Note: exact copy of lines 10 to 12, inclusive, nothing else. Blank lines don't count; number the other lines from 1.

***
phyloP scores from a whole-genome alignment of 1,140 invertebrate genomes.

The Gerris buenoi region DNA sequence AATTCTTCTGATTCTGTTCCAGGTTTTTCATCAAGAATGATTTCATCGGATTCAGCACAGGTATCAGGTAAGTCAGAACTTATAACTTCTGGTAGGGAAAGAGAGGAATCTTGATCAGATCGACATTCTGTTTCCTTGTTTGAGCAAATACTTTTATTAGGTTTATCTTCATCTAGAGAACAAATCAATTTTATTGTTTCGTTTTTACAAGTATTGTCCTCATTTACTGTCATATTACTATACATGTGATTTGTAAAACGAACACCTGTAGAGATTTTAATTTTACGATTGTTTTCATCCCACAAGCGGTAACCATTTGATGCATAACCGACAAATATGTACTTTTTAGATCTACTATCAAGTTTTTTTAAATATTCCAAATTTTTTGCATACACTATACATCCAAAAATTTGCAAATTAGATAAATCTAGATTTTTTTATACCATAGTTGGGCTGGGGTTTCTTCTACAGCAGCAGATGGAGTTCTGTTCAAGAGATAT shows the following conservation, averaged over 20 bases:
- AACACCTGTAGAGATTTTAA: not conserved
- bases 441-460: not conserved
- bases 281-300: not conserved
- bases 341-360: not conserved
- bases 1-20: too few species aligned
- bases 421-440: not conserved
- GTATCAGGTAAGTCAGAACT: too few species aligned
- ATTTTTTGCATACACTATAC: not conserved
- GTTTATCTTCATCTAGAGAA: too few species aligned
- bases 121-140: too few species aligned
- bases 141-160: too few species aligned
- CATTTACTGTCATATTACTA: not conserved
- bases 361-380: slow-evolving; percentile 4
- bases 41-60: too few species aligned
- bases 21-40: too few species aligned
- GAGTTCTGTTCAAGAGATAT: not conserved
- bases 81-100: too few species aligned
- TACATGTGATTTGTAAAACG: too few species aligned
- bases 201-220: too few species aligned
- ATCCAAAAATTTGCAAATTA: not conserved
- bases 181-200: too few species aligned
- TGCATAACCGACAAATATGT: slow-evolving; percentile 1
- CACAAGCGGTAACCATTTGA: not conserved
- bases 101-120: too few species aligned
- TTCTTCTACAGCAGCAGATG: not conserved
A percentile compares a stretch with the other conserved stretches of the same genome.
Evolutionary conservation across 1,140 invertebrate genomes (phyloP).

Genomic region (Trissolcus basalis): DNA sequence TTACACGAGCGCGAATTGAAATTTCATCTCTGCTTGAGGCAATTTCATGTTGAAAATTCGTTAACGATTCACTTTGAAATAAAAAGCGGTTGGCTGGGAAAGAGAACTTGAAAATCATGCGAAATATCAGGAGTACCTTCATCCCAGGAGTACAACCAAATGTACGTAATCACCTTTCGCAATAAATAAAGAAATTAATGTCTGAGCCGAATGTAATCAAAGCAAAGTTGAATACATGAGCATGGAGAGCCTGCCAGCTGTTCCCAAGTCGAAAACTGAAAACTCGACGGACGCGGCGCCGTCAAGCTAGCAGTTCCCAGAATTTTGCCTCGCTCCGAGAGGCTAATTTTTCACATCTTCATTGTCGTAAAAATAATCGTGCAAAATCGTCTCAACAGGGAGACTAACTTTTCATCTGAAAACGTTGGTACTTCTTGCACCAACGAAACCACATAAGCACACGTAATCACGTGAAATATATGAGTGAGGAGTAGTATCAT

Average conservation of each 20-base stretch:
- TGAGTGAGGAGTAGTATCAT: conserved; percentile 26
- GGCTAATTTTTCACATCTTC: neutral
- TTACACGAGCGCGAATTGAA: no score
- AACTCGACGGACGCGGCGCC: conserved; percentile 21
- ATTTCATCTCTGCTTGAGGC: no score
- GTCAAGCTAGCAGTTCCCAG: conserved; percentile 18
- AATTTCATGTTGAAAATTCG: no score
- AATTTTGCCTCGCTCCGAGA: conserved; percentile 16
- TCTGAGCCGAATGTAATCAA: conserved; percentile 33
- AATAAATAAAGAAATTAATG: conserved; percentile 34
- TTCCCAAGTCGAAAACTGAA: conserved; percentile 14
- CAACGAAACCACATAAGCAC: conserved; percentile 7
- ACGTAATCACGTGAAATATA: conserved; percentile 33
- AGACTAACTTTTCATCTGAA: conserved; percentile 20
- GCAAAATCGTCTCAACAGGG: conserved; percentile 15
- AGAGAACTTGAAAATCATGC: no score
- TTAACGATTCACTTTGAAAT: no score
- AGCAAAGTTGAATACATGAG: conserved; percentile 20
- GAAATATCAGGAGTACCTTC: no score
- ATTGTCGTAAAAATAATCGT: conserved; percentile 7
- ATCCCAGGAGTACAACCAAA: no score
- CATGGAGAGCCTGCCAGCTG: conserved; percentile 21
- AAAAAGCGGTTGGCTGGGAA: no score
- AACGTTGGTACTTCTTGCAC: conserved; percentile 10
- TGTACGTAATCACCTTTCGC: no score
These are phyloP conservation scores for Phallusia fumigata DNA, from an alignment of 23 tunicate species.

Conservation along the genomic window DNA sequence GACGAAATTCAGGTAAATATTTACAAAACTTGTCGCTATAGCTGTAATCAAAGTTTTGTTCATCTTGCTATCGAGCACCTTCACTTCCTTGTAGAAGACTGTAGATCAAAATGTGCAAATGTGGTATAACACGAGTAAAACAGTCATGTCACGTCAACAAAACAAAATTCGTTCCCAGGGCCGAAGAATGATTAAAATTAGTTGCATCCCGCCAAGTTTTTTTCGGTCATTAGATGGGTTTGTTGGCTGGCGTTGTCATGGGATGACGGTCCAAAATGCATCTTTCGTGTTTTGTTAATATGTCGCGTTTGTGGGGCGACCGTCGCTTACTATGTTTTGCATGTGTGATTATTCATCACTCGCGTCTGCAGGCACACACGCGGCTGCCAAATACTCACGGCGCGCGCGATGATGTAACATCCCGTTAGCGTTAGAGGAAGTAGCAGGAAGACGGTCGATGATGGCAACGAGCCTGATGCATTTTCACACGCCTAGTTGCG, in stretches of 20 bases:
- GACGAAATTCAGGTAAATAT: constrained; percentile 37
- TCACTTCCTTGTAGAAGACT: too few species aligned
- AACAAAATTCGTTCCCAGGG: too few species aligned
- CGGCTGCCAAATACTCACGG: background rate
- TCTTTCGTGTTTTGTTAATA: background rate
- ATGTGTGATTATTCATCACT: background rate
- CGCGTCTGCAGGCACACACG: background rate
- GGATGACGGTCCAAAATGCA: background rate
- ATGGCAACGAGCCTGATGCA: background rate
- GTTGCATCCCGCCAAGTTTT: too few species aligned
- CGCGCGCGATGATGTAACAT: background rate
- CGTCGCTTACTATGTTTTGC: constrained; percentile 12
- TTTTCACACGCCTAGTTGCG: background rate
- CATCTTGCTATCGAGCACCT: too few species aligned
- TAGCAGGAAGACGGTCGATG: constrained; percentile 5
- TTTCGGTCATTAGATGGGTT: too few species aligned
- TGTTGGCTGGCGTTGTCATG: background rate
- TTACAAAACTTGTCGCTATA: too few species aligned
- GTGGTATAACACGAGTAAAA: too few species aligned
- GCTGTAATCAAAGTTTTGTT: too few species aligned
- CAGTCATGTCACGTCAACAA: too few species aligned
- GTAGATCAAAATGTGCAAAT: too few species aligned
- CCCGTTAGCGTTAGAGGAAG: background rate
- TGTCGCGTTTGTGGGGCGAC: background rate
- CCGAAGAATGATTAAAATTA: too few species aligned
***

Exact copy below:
- ATTTTTTGCATACACTATAC: not conserved
- GTTTATCTTCATCTAGAGAA: too few species aligned
- bases 121-140: too few species aligned